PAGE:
Salmon Caviar

Salmon and Sturgeon Caviar – Photo by Thor

Salmon caviar was originated about 1910 by a fisherman in the Maritime Provinces of Siberia, and the preparation is a modification of the sturgeon caviar method (Cobb 1919). Salomon caviar has found a good market in the U.S.S.R. and other European countries where it is known as “red caviar” to distinguish it from the sturgeon or “black caviar”.  Although several attempts have been made to manufacture salmon caviar in the United States, only a few firms in the Pacific Northwest have operated successfully on a commercial scale. Their product is marketed mostly in New York and other eastern cities.  A salmon-canning firm operating in the Bristol Ba area of Alaska also prepares salmon caviar, principally for export.

To be suitable for caviar, the salmon eggs must be absolutely fresh, free from blood, and of clear color and good consistency.  Large eggs do not make good caviar. Most salmon caviar is prepared from the roe of silver and chum salmon, which have been found best suited for the purpose (Jarvis 1935).

The egg sac is split and rubbed gently over a table stand with a top of half-inch mesh screen.  This mesh is just large enough to let the eggs drop through, separating them from the membrane. The eggs fall onto an online screen of fine-wire mesh leading into a large shallow box.  The eggs drain on the screen and finally slide into the box.  The eggs are cured in brine testing 90° salinometer, usually made from fine mild-cure salt.  The salmon eggs are stirred occasionally with a wooden paddle to insure thorough mixing and equal absorption of brine.  The brining time varies with season, temperature, and humidity, besides size, consistency, and freshness of eggs.  The time required varies from 15 to 30 minutes.  The packers determine the sufficiency of cure by noting the change in consistency of the eggs.  The interior must coagulate to a certain jelly-like consistency but the eggs must not be shrunken.  After brining the eggs are dipped from the vat, placed on wire-meshed screens and drained overnight, or for a period of about 12 hours.

After draining, the eggs are filled in small kegs holding about 100 pounds and lined with vegetable parchment paper.  The kegs are covered and allowed to stand until the eggs settle.  The headspace caused by settling is then filled with more caviar, the kegs are headed, and put in chill storage at 34° to 36° F. until shipped.  They are shipped under refrigeration.  The caviar is repacked in glass by large wholesale dealers in the eastern part of the United States.  Nappy glass jars, holding 2 to 4 ounces are probably the most widely used containers.  To obtain the maximum preservation the containers should be held at temperatures not higher than 40° F. or less than 29° F., which may keep the caviar in good condition for a year.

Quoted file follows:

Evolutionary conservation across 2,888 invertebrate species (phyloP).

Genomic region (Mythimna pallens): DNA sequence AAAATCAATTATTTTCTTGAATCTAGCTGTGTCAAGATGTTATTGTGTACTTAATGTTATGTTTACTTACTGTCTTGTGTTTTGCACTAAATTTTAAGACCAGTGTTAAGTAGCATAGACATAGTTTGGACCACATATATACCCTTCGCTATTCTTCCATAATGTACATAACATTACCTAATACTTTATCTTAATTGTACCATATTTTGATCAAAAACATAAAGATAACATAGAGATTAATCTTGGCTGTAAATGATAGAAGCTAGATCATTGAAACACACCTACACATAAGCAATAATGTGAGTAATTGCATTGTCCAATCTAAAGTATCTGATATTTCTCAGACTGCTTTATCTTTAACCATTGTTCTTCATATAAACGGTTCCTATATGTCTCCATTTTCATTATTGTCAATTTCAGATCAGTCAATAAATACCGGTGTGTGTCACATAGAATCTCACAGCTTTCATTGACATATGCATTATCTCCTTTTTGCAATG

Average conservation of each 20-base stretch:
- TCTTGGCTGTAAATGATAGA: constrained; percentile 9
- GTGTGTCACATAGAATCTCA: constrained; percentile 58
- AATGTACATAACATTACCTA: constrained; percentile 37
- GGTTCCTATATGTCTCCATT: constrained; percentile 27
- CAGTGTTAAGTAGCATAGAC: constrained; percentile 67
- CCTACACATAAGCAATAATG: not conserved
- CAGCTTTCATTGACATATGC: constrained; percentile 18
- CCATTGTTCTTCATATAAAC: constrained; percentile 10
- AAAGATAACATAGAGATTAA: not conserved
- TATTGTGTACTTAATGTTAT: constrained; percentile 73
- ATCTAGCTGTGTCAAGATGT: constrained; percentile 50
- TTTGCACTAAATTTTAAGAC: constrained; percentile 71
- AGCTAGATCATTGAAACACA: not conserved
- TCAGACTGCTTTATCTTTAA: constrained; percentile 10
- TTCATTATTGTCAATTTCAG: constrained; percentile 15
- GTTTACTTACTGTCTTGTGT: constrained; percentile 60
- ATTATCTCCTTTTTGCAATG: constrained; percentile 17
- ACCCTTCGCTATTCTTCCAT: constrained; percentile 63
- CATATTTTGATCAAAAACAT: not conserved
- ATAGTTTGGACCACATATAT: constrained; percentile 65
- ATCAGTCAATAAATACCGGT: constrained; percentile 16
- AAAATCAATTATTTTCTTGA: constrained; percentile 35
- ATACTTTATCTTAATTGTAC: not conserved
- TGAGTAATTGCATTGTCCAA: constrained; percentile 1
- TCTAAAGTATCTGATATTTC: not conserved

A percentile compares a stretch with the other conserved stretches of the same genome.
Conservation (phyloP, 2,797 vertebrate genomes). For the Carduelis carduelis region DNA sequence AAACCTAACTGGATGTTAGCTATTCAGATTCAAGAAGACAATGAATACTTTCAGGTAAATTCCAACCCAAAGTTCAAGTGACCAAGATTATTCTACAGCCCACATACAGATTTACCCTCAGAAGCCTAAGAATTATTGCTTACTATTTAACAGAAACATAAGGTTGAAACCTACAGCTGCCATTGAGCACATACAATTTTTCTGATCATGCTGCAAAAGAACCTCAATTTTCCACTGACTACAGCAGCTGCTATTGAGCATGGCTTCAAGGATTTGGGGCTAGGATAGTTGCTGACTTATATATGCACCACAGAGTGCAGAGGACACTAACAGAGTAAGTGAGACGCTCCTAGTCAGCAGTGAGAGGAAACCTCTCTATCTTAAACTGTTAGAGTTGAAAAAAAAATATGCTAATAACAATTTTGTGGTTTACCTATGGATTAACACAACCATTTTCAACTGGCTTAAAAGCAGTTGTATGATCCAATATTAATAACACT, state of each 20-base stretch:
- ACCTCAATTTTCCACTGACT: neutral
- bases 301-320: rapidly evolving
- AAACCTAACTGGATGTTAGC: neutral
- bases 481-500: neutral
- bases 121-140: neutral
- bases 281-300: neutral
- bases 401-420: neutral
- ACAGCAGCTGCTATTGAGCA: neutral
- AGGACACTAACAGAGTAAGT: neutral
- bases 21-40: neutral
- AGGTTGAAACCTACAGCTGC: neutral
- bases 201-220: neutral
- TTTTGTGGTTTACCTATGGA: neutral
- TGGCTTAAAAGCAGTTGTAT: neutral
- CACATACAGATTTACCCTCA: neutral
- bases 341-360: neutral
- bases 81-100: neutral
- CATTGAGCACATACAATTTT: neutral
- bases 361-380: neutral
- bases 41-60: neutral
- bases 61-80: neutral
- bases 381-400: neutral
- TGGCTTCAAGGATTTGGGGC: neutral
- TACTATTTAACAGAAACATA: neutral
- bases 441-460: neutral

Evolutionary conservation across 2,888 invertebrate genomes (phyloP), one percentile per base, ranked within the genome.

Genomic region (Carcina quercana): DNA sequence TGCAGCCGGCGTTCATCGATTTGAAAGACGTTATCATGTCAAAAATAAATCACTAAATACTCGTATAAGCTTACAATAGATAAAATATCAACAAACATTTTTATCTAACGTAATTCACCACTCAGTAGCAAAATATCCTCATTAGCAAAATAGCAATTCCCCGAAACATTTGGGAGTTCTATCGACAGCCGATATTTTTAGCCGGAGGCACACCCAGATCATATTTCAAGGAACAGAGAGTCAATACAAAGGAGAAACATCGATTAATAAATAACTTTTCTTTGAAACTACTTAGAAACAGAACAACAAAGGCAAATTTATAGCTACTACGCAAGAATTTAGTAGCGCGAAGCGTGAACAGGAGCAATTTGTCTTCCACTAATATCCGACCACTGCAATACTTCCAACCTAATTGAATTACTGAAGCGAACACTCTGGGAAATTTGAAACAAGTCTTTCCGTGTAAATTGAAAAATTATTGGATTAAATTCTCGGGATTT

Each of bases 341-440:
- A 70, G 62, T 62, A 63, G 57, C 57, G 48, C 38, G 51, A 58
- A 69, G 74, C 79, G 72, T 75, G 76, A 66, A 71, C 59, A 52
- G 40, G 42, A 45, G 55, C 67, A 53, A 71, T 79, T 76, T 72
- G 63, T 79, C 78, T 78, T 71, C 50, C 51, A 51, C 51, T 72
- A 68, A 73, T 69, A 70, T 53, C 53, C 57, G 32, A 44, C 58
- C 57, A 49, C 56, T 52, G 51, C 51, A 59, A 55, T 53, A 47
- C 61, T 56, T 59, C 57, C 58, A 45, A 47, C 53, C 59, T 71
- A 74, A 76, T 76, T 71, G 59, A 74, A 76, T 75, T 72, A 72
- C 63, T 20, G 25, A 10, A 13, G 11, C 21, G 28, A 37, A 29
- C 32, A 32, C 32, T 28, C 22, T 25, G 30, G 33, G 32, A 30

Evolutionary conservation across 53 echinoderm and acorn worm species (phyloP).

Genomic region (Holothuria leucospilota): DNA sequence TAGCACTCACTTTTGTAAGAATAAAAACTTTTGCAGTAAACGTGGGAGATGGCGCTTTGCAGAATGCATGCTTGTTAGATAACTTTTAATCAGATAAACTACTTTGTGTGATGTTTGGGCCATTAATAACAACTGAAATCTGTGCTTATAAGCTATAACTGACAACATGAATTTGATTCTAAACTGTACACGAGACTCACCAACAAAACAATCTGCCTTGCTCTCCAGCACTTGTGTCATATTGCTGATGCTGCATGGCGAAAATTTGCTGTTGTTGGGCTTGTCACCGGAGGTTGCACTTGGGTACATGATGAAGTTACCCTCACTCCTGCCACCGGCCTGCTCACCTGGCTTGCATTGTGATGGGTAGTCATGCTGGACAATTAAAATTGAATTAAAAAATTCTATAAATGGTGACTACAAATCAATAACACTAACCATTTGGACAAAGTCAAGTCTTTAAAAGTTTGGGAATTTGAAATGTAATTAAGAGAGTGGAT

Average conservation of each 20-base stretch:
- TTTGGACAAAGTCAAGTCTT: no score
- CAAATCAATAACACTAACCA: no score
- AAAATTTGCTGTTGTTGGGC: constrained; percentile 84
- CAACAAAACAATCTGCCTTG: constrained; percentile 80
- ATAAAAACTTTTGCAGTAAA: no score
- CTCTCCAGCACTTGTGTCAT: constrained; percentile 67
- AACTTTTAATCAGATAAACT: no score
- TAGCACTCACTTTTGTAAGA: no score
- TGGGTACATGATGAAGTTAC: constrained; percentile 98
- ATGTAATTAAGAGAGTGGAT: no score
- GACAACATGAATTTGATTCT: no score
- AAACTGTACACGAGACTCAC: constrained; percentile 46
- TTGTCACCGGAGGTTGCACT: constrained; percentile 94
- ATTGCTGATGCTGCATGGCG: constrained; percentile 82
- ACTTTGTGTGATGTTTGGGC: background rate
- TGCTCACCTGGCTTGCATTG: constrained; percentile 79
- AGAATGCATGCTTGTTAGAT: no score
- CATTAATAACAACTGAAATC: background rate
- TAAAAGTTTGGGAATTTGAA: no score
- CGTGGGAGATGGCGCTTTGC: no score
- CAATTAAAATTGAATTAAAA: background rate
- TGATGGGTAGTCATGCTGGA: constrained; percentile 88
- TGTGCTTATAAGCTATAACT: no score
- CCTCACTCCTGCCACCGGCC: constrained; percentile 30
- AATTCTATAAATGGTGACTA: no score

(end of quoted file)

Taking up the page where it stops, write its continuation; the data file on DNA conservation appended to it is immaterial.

Salmon Caviar Russian Method

Chum and pink salmon are used most widely. Caviar may also be made from silver-salmon roe.  Chinook salmon is not favored because of the large size of the eggs.  The roe sacs are slit and rubbed over a screen to separated the eggs from the membranes.  The eggs are then mixed in a concentrated salt brine (sp. gr. 1.200), previously boiled, and cooled to a temperature of from 13° to 18° C. (55.4° to 64.6° F.). The volume of brine should be three times that of caviar.  Salt requirements are the same as for sturgeon caviar.  The salting time varies as follows: In the Amur district, it is from 8 to 10 minutes for the best grade caviar; in the Kamchatka district, 12 to 14 minutes.  For second grade caviar the time is 10 to 12 minutes in the Amur area, and 14 to 15 minutes in Kamchatka.

When sufficiently salted the caviar is allowed to stand for 12 hours to allow the brine to drain off and to permit uniform penetration of salt.  Dry borax and urotropian are then added and distributed uniformly by mixing.  Olive or cottonseed oil is added in small amounts and mixed with the caviar to prevent the grains from sticking and to give the product a more glossy, attractive appearance.  The salmon caviar is then packed in barrels, which have been coated inside with a mixture of paraffin and wax, in equal parts.  The sides and bottoms of the barrels are covered with parchment soaked in concentrated brine, then with cotton cloth impregnated with vegetable oil.  Low-temperature storage is necessary for salmon caviar if it is to be preserved for any length of time.

Top of Pg.

Among the things made by man, nothing is prettier than an English cottage garden, and they often teach lessons that “great” gardeners should learn.

— William Robinson, “The English Flower Garden” London 1883